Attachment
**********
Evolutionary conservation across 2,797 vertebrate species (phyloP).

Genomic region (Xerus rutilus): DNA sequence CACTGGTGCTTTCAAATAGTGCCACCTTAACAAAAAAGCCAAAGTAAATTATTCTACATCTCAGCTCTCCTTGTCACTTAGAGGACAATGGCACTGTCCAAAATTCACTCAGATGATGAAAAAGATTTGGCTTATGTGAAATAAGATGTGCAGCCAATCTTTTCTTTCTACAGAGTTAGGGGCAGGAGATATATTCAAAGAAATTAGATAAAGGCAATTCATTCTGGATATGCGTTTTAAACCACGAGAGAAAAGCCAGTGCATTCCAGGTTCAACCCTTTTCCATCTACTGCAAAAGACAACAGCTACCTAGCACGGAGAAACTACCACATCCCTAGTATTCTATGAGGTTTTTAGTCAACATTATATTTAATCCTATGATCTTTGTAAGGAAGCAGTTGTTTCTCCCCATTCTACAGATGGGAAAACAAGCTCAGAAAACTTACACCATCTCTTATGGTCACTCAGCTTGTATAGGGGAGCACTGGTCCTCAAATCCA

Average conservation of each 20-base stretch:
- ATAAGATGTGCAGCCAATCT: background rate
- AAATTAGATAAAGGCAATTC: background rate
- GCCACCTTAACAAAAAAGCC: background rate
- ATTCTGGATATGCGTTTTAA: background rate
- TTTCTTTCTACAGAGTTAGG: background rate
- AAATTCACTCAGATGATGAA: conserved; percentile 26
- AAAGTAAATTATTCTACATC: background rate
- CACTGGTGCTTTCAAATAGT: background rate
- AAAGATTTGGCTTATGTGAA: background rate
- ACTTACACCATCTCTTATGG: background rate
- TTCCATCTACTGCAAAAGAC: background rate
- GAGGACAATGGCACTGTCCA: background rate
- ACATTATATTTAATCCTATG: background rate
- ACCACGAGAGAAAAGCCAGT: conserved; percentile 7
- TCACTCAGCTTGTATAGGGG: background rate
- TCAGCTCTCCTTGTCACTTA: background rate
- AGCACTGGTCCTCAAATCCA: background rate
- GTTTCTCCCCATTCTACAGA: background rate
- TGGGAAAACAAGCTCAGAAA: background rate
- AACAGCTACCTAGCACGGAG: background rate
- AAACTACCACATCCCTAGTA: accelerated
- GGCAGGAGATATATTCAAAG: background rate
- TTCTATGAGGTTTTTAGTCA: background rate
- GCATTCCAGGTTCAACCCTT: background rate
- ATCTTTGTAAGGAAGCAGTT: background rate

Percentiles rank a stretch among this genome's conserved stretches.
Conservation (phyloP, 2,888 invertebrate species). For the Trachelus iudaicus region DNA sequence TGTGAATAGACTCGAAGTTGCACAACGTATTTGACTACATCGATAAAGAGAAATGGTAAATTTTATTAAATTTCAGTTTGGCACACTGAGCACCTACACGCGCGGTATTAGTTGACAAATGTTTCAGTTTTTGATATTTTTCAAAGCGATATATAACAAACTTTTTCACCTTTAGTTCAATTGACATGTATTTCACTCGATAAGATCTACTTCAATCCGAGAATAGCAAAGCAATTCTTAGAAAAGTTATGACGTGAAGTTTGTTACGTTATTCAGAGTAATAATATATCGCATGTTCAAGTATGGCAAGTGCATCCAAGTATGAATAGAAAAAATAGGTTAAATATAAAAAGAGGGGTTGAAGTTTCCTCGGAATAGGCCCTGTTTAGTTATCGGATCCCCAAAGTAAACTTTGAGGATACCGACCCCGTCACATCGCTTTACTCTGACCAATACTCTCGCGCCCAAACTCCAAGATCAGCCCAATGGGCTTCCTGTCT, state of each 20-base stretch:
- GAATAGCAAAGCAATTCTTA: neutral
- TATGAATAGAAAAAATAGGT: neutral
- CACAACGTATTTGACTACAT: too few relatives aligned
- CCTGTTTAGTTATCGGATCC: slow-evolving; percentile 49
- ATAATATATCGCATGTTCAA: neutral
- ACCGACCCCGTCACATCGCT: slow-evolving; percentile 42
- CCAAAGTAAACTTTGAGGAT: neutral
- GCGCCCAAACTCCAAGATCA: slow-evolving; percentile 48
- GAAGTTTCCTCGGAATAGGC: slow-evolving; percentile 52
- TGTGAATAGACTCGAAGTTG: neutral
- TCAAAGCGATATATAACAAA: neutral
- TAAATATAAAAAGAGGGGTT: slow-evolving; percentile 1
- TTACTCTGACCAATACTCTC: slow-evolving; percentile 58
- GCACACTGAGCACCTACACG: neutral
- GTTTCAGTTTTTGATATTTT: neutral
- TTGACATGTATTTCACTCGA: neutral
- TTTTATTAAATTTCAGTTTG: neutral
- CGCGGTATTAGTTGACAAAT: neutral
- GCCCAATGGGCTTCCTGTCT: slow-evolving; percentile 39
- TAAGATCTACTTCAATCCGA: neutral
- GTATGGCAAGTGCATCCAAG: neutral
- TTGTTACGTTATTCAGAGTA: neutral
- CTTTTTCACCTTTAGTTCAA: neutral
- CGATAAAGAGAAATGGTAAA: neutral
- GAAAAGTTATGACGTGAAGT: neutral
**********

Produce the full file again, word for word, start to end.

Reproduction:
Evolutionary conservation across 2,797 vertebrate species (phyloP).

Genomic region (Xerus rutilus): DNA sequence CACTGGTGCTTTCAAATAGTGCCACCTTAACAAAAAAGCCAAAGTAAATTATTCTACATCTCAGCTCTCCTTGTCACTTAGAGGACAATGGCACTGTCCAAAATTCACTCAGATGATGAAAAAGATTTGGCTTATGTGAAATAAGATGTGCAGCCAATCTTTTCTTTCTACAGAGTTAGGGGCAGGAGATATATTCAAAGAAATTAGATAAAGGCAATTCATTCTGGATATGCGTTTTAAACCACGAGAGAAAAGCCAGTGCATTCCAGGTTCAACCCTTTTCCATCTACTGCAAAAGACAACAGCTACCTAGCACGGAGAAACTACCACATCCCTAGTATTCTATGAGGTTTTTAGTCAACATTATATTTAATCCTATGATCTTTGTAAGGAAGCAGTTGTTTCTCCCCATTCTACAGATGGGAAAACAAGCTCAGAAAACTTACACCATCTCTTATGGTCACTCAGCTTGTATAGGGGAGCACTGGTCCTCAAATCCA

Average conservation of each 20-base stretch:
- ATAAGATGTGCAGCCAATCT: background rate
- AAATTAGATAAAGGCAATTC: background rate
- GCCACCTTAACAAAAAAGCC: background rate
- ATTCTGGATATGCGTTTTAA: background rate
- TTTCTTTCTACAGAGTTAGG: background rate
- AAATTCACTCAGATGATGAA: conserved; percentile 26
- AAAGTAAATTATTCTACATC: background rate
- CACTGGTGCTTTCAAATAGT: background rate
- AAAGATTTGGCTTATGTGAA: background rate
- ACTTACACCATCTCTTATGG: background rate
- TTCCATCTACTGCAAAAGAC: background rate
- GAGGACAATGGCACTGTCCA: background rate
- ACATTATATTTAATCCTATG: background rate
- ACCACGAGAGAAAAGCCAGT: conserved; percentile 7
- TCACTCAGCTTGTATAGGGG: background rate
- TCAGCTCTCCTTGTCACTTA: background rate
- AGCACTGGTCCTCAAATCCA: background rate
- GTTTCTCCCCATTCTACAGA: background rate
- TGGGAAAACAAGCTCAGAAA: background rate
- AACAGCTACCTAGCACGGAG: background rate
- AAACTACCACATCCCTAGTA: accelerated
- GGCAGGAGATATATTCAAAG: background rate
- TTCTATGAGGTTTTTAGTCA: background rate
- GCATTCCAGGTTCAACCCTT: background rate
- ATCTTTGTAAGGAAGCAGTT: background rate

Percentiles rank a stretch among this genome's conserved stretches.
Conservation (phyloP, 2,888 invertebrate species). For the Trachelus iudaicus region DNA sequence TGTGAATAGACTCGAAGTTGCACAACGTATTTGACTACATCGATAAAGAGAAATGGTAAATTTTATTAAATTTCAGTTTGGCACACTGAGCACCTACACGCGCGGTATTAGTTGACAAATGTTTCAGTTTTTGATATTTTTCAAAGCGATATATAACAAACTTTTTCACCTTTAGTTCAATTGACATGTATTTCACTCGATAAGATCTACTTCAATCCGAGAATAGCAAAGCAATTCTTAGAAAAGTTATGACGTGAAGTTTGTTACGTTATTCAGAGTAATAATATATCGCATGTTCAAGTATGGCAAGTGCATCCAAGTATGAATAGAAAAAATAGGTTAAATATAAAAAGAGGGGTTGAAGTTTCCTCGGAATAGGCCCTGTTTAGTTATCGGATCCCCAAAGTAAACTTTGAGGATACCGACCCCGTCACATCGCTTTACTCTGACCAATACTCTCGCGCCCAAACTCCAAGATCAGCCCAATGGGCTTCCTGTCT, state of each 20-base stretch:
- GAATAGCAAAGCAATTCTTA: neutral
- TATGAATAGAAAAAATAGGT: neutral
- CACAACGTATTTGACTACAT: too few relatives aligned
- CCTGTTTAGTTATCGGATCC: slow-evolving; percentile 49
- ATAATATATCGCATGTTCAA: neutral
- ACCGACCCCGTCACATCGCT: slow-evolving; percentile 42
- CCAAAGTAAACTTTGAGGAT: neutral
- GCGCCCAAACTCCAAGATCA: slow-evolving; percentile 48
- GAAGTTTCCTCGGAATAGGC: slow-evolving; percentile 52
- TGTGAATAGACTCGAAGTTG: neutral
- TCAAAGCGATATATAACAAA: neutral
- TAAATATAAAAAGAGGGGTT: slow-evolving; percentile 1
- TTACTCTGACCAATACTCTC: slow-evolving; percentile 58
- GCACACTGAGCACCTACACG: neutral
- GTTTCAGTTTTTGATATTTT: neutral
- TTGACATGTATTTCACTCGA: neutral
- TTTTATTAAATTTCAGTTTG: neutral
- CGCGGTATTAGTTGACAAAT: neutral
- GCCCAATGGGCTTCCTGTCT: slow-evolving; percentile 39
- TAAGATCTACTTCAATCCGA: neutral
- GTATGGCAAGTGCATCCAAG: neutral
- TTGTTACGTTATTCAGAGTA: neutral
- CTTTTTCACCTTTAGTTCAA: neutral
- CGATAAAGAGAAATGGTAAA: neutral
- GAAAAGTTATGACGTGAAGT: neutral